Eating at night

Eating at night

Since I began offering online training services a couple of weeks ago, I have already obtained a decent number of clients. I was shocked to find that, amongst almost all of them, there is still a widespread fear that eating late at night will make you fat.

Many women believe the nonsense promoted by magazines and celebrities that you cannot eat once the sun goes down. This is complete rubbish! Your body does not know what time of day it is and will respond in the exact same way every time, whether you give it carbohydrates, protein or fat.

Women are taught to undereat throughout the day. When it gets to dinner time and they choke down their measly salad which they are forced to believe is adequate fuel, they will inevitably feel hungry an hour later. This is when trouble emerges and they eat whatever food is readily available. This may not necessarily be junk food – I have had women apologising to me for eating protein powder before bed because they were starving!

The last thing I do every single night right before I brush my teeth is EAT! I have one scoop of casein protein powder and a tablespoon of peanut butter as my last meal of the day. I have previously discussed the benefits of casein protein here and Meg did an informative vlog about it yesterday.

There are a number of healthy meals you can have before you go to bed, such as cottage cheese, greek yoghurt, an omelette or even a chicken breast! Casein protein can take up to seven hours to digest, and the addition of fat further slows the process.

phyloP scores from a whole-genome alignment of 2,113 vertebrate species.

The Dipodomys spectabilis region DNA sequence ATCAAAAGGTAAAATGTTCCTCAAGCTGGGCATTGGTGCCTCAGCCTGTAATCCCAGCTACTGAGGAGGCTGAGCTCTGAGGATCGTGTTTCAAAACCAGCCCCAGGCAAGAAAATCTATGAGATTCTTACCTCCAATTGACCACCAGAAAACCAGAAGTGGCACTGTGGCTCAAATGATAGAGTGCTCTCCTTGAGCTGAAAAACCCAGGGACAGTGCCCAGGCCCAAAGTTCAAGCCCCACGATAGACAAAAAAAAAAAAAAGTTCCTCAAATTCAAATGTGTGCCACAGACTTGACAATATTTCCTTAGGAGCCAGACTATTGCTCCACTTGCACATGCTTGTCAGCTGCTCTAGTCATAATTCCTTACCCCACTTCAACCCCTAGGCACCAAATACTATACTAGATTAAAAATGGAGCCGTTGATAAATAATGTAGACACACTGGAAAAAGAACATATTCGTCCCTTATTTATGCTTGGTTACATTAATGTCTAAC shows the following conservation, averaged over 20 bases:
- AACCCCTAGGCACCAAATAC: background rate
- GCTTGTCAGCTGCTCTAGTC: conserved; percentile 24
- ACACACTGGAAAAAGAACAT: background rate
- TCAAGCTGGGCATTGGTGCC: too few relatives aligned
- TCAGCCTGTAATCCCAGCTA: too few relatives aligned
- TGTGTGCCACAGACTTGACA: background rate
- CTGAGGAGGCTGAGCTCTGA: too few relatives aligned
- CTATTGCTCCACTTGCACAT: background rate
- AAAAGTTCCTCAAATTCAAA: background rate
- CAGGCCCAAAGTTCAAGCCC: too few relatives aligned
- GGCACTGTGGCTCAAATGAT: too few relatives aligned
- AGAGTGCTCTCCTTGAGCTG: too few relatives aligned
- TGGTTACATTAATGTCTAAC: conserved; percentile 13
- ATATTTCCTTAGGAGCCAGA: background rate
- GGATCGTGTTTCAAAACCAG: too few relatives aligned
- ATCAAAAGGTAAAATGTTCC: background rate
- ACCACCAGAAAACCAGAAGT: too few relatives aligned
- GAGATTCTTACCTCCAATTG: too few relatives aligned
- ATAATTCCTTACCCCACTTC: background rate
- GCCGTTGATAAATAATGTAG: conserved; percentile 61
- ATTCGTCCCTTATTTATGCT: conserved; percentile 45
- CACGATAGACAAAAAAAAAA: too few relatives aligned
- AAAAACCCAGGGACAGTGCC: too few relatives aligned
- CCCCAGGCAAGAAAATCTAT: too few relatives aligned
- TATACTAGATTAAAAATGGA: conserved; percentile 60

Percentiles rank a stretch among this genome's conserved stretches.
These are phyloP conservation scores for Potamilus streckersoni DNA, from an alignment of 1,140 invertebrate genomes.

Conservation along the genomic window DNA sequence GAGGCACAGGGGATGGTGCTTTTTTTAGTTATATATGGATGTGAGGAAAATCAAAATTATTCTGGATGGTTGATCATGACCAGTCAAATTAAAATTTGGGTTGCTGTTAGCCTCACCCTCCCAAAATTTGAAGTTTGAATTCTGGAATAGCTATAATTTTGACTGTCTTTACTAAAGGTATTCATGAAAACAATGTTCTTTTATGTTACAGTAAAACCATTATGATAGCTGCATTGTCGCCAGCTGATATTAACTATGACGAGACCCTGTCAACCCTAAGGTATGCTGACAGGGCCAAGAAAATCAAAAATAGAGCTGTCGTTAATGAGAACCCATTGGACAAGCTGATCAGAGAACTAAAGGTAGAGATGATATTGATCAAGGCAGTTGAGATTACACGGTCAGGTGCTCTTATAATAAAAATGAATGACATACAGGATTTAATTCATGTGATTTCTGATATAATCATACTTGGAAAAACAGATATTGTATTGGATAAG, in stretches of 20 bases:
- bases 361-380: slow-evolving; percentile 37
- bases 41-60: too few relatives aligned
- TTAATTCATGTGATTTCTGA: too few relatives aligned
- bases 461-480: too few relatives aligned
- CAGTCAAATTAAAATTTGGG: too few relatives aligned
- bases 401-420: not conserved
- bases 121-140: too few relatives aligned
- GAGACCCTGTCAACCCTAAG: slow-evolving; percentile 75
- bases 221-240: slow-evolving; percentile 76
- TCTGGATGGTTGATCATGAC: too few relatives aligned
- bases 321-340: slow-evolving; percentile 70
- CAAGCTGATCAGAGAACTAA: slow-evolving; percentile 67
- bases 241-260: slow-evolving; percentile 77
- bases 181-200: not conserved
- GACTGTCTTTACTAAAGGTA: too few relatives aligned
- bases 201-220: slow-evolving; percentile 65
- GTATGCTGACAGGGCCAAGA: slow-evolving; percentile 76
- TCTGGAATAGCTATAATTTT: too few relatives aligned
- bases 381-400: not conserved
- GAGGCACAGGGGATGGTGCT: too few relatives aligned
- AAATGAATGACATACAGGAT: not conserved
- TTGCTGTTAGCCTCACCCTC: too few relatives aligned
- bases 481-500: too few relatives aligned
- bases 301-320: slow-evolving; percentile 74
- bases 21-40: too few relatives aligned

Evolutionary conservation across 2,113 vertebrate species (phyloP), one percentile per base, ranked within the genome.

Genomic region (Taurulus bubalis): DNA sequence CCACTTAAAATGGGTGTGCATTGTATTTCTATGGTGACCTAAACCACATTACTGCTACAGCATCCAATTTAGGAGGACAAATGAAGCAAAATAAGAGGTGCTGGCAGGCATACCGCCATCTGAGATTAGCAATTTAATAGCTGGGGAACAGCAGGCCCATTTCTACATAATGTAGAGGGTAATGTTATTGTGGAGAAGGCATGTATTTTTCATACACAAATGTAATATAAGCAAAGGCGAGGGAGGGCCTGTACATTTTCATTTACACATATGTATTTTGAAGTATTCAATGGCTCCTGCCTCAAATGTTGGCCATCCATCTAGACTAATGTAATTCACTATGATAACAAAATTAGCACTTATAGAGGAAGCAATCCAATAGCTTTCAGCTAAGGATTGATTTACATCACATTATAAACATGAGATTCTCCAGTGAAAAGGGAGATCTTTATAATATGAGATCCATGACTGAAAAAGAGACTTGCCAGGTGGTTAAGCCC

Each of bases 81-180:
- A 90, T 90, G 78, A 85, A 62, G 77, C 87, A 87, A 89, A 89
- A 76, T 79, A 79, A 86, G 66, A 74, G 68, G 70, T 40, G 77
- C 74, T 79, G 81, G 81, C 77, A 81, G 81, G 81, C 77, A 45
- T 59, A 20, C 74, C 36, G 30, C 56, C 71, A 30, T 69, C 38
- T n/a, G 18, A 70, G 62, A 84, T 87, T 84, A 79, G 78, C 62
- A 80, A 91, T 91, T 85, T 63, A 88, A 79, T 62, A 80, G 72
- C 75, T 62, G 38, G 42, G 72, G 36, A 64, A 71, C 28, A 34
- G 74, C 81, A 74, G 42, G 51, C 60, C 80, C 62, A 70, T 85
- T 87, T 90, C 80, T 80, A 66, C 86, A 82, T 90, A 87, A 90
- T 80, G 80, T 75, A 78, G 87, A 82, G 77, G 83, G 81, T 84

My (soupy) 'ice cream': Protein powder, coconut milk, cocoa powder and lots of ice!!

The reason why it is important to eat right before you go to sleep is that your body will then enter a fast, where you won’t eat again for eight hours or so. If you miss that last, critically important meal of the day, your body could be fasting for up to 12 hours.

If your goal is to gain muscle, I can promise you that fasting for half the day will not help you (I’m not talking about intermittent fasting here; that is much more complicated than simply skipping your pre-bed snack!). When your body doesn’t receive fuel, it will start breaking down your muscles for a source of glycogen while you sleep – thereby reversing all the hard work you put in throughout the day.

Even if your goal is solely to lose fat, fasting for long periods of time followed by a regular eating schedule will wreak havoc with your metabolism and make things harder than they need to be.

I have found forums where women recommend what carb-free meals are good to eat after training at night, to prevent them from getting fat. Carbs are incredibly important to fuelling your body after a workout, and you are not going to see any adverse effects by having them right before bed.

I time my carbohydrates around my workouts. If I work out in the mornings, I eat the bulk of my carbs in the morning and early afternoon. If I train in the evenings, I eat one serve of carbohydrates at breakfast, one in the middle of the afternoon and two after I finish my workout – even if that second meal comes at 10pm. If I know I have an unusually heavy leg day coming up the next morning, I may also eat extra carbs for dinner that night.

Do you eat before bed? Are you afraid of eating carbohydrates at night?

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